Sorry, I wasn’t aware of that.
My bad.

Agreed 100%. (I just did not happen to have a Tesla test drive so far. :wink: )

Ps (edit): Although the possible dangers by hacking the device are more severe with cars than with smartphones, but less than with nuclear power plants.

AFAIK whenever autonomous cars are accepted to be driven somewhere it is a pilot.

Waag Society (Fairphone’s incubator) also covers the topic contains many links. I actually volunteered for one of their demos during a demo day, the autonomous car one. We covered the subject of decision making including ethical decisions as well, and allowed visitors to game a manual driving toy car versus an autonomous one (the latter used a light sensor to drive straight).

The series The Good Place also covers the subject in one of the episodes in season 2 where the choice has to be made between killing 5 strangers or 1 friend. The involved example is a railroad switch for a tram where the driver has to pick one or the other.

Another ethical example to consider is who’s responsible? The driver? The writer of the AI? The vendor? The manufacturer of the sensors? The government who allowed this technology in public space? Is there only one of these 100% responsible? And how does this work with cruise control?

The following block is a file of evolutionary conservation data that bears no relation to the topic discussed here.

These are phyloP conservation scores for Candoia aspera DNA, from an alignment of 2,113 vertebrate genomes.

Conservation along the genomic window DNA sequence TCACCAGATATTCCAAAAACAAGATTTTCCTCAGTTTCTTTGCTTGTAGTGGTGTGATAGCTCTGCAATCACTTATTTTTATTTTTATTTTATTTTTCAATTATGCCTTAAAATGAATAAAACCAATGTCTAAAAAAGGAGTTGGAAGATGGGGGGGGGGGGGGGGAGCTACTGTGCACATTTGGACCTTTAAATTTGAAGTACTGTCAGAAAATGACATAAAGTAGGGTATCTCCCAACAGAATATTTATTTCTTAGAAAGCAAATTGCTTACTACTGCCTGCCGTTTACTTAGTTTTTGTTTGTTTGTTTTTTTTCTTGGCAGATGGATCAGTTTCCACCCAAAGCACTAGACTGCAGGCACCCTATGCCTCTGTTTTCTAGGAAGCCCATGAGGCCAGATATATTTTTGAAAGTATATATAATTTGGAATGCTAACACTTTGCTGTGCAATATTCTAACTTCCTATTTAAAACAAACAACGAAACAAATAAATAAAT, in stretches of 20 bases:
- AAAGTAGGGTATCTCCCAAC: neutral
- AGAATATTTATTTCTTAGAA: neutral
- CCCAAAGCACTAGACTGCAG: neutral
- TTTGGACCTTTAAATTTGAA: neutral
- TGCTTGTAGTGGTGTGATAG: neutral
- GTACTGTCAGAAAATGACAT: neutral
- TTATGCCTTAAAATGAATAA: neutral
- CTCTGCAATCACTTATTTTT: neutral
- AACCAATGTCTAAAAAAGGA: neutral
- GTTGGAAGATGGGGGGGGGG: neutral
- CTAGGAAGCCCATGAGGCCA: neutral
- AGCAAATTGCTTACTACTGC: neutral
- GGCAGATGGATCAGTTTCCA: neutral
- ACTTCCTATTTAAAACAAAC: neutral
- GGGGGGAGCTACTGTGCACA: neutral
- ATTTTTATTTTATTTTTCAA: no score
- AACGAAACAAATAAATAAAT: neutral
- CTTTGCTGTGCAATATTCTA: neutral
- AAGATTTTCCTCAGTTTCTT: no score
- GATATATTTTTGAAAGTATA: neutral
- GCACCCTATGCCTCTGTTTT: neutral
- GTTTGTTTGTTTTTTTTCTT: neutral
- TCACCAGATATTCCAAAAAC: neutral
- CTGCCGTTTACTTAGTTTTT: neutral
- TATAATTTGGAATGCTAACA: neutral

I do get it that people are worried. Look at the computer industry. Companies leak private data due to security being breached, yet they are not held accountable. We need to establish a debate and ultimately a consensus on the accountability question before we even start with the pilots; not after.

So I went to look into this cause I felt like skeptical African kid, and I found the following:

“In 1947 a US Air Force C-54 made a transatlantic flight, including takeoff and landing, completely under the control of an autopilot.” (Source)

For more details about current autolanding implementations, see also:

And at:

Check CAT IIIa (b and c include a): “This category permits pilots to land with a decision height as low as 50 ft (15 m) and a RVR of 200 m. It needs a fail-passive autopilot. There must be only a 10−6 probability of landing outside the prescribed area.”

Which explains why heavy fog hampers autopilots. However in such severe conditions without an autopilot it is going to be also very difficult for a human as well.

That’s all about landing. Take-off is a different story. See this discussion on Stackexchange:

Do not forget about UAVs. Some are RC, but some likely can after initialisation.